This weekend brings us Dia de los Muertos, or "the Day of the Dead," a Mexican celebration of the dead that have passed on into the next world.
According to National Geographic, the holiday recognizes death as “a natural part of the human experience, a continuum with birth, childhood, and growing up to become a contributing member of the community.” It’s believed that during the holiday our beloved dead join us to become the fun, invisible and highly honored guests to the party.
The holiday is traditionally spread over the first two days in November. By region it is celebrated in different ways. For some the first day is called Dia de los Inocentes, and it honors the children that have died. The next day is Dia de los Muertos officially, and it honors adults who have passed on.
The holiday has become something of a companion piece to Halloween, where most revelers stay in costume at least one more day. The altars, the sugar skulls, and the makeup are its hallmarks, along with festive parties. Compared to the holiday that comes the day before, it’s brightly colored and joyous.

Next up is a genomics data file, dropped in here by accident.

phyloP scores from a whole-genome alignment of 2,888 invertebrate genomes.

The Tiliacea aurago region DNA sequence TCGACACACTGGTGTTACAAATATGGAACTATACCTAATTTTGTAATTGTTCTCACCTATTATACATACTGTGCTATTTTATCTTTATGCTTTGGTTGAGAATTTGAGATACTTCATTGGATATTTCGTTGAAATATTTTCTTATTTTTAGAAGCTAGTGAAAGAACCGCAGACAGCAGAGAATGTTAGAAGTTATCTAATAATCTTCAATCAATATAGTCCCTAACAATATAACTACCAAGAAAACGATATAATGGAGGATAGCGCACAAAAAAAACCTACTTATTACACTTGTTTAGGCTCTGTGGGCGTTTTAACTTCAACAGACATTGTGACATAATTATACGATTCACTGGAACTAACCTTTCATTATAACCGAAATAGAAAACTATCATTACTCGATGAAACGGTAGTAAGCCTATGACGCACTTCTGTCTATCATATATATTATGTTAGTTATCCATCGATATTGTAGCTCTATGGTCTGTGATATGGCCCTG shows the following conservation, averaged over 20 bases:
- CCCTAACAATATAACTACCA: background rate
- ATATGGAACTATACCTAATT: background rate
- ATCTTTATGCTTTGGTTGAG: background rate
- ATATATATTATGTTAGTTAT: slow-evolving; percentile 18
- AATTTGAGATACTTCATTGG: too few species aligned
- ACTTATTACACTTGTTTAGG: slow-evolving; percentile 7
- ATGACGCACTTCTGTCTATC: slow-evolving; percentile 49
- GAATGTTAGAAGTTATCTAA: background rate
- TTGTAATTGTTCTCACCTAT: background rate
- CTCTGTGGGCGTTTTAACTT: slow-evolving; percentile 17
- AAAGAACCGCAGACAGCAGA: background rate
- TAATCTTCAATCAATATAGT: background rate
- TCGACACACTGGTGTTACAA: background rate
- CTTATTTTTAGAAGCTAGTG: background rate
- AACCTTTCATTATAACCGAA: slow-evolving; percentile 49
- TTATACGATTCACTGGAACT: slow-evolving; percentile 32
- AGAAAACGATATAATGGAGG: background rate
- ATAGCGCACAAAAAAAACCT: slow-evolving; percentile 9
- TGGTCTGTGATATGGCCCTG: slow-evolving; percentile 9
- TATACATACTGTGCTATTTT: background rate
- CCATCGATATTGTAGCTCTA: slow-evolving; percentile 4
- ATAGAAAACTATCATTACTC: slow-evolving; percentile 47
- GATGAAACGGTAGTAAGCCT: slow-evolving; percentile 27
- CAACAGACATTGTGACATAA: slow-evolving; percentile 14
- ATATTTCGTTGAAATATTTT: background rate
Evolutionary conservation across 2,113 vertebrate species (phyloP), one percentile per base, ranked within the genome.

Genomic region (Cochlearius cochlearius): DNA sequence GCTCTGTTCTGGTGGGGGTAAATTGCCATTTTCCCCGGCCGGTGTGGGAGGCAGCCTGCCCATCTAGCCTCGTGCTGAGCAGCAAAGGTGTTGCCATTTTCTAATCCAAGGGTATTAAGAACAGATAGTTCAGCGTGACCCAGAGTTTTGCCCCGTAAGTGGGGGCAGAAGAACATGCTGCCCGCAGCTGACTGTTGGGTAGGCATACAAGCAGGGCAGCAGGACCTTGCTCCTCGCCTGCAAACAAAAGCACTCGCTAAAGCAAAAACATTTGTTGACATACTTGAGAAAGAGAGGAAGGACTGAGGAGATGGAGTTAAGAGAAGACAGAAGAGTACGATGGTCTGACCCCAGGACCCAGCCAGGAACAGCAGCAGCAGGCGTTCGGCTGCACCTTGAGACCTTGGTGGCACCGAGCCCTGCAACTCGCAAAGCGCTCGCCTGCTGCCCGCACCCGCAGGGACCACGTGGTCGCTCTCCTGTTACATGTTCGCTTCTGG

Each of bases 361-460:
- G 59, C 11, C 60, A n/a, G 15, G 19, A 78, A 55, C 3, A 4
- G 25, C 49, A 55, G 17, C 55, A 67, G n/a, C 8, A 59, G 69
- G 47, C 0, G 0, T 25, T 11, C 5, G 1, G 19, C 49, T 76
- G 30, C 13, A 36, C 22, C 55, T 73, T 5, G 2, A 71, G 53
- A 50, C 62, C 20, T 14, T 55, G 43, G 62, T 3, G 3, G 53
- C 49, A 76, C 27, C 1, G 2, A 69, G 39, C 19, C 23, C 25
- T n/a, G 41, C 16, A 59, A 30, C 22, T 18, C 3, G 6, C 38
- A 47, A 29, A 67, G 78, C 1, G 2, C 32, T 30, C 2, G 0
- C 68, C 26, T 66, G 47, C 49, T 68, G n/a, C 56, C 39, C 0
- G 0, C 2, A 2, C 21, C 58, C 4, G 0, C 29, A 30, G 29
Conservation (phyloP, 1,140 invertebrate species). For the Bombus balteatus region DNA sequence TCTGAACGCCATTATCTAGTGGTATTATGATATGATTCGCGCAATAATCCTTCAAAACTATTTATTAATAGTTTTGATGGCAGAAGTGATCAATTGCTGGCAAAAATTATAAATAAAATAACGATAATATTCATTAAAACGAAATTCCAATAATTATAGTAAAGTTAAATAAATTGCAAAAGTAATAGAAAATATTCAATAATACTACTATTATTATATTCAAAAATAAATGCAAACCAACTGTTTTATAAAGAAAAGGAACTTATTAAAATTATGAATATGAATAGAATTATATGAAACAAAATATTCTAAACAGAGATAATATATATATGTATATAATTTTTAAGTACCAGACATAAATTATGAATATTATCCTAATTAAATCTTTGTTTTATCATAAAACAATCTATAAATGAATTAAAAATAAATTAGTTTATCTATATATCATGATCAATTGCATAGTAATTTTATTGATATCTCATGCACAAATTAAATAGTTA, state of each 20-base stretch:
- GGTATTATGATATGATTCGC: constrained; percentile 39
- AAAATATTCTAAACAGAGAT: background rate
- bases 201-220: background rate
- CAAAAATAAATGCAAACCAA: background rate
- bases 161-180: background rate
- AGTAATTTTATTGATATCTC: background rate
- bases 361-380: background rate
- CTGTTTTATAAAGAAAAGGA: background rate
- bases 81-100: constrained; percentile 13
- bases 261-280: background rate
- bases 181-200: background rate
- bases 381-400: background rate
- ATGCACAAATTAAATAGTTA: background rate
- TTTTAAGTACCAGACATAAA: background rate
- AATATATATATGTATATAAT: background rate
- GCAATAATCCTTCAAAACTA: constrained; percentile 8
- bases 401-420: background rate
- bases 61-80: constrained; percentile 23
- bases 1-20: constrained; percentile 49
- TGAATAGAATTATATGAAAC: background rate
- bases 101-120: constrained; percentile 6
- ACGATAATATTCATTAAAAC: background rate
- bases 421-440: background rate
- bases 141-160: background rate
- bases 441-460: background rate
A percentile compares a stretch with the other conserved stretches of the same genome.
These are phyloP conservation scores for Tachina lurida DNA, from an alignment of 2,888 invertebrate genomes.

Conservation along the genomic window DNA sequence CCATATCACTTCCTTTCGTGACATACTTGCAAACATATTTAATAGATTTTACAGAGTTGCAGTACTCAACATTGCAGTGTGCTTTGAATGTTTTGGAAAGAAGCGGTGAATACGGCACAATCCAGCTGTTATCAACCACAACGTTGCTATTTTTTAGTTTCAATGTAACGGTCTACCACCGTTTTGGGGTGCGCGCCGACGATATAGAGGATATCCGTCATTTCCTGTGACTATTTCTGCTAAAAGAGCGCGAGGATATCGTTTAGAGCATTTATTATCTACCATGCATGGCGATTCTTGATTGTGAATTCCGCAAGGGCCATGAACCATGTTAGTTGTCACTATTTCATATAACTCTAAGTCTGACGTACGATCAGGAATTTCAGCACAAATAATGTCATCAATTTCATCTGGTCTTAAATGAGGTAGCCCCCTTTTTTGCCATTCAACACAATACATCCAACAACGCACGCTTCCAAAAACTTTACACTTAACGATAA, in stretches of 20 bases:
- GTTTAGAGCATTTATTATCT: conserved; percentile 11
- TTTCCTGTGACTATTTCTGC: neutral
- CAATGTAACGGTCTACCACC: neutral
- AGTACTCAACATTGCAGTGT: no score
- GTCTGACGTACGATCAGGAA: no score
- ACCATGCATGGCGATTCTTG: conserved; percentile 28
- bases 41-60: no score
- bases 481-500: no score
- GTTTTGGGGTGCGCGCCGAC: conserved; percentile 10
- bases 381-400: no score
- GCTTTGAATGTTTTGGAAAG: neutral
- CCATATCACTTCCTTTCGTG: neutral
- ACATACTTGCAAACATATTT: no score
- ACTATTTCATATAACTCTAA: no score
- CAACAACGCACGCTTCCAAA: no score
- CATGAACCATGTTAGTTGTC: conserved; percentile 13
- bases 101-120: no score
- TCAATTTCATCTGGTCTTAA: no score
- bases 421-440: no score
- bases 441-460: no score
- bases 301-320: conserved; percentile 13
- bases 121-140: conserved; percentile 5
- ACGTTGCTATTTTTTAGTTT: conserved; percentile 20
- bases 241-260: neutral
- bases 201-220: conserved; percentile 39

The holiday is now a big part of American pop culture, with even non-Hispanics getting sugar skull tattoos decorating their homes with customary iconography. What was once a distinctly Latin American tradition has now made inroads across all societal boundaries.
Of course there is an article up on the Huffington Post decrying the perceived disrespectful appropriation of the holiday for party hardy needs. Some Anglos, the article posits, treat it like Cinco De Mayo with nary a thought of the heritage behind it. Katy Perry in the corpse paint is probably something not to worry about. It’s not Halloween, the author emphasizes, but somehow some assume it is.
In multicultural Houston, Dia de los Muertos is celebrated with mini music festivals, bar events, community center bashes, and plenty of food and drink (especially drink).
It won't be hard to find sugar skulls aplenty and people of all ages in makeup on Saturday honoring their departed loved ones.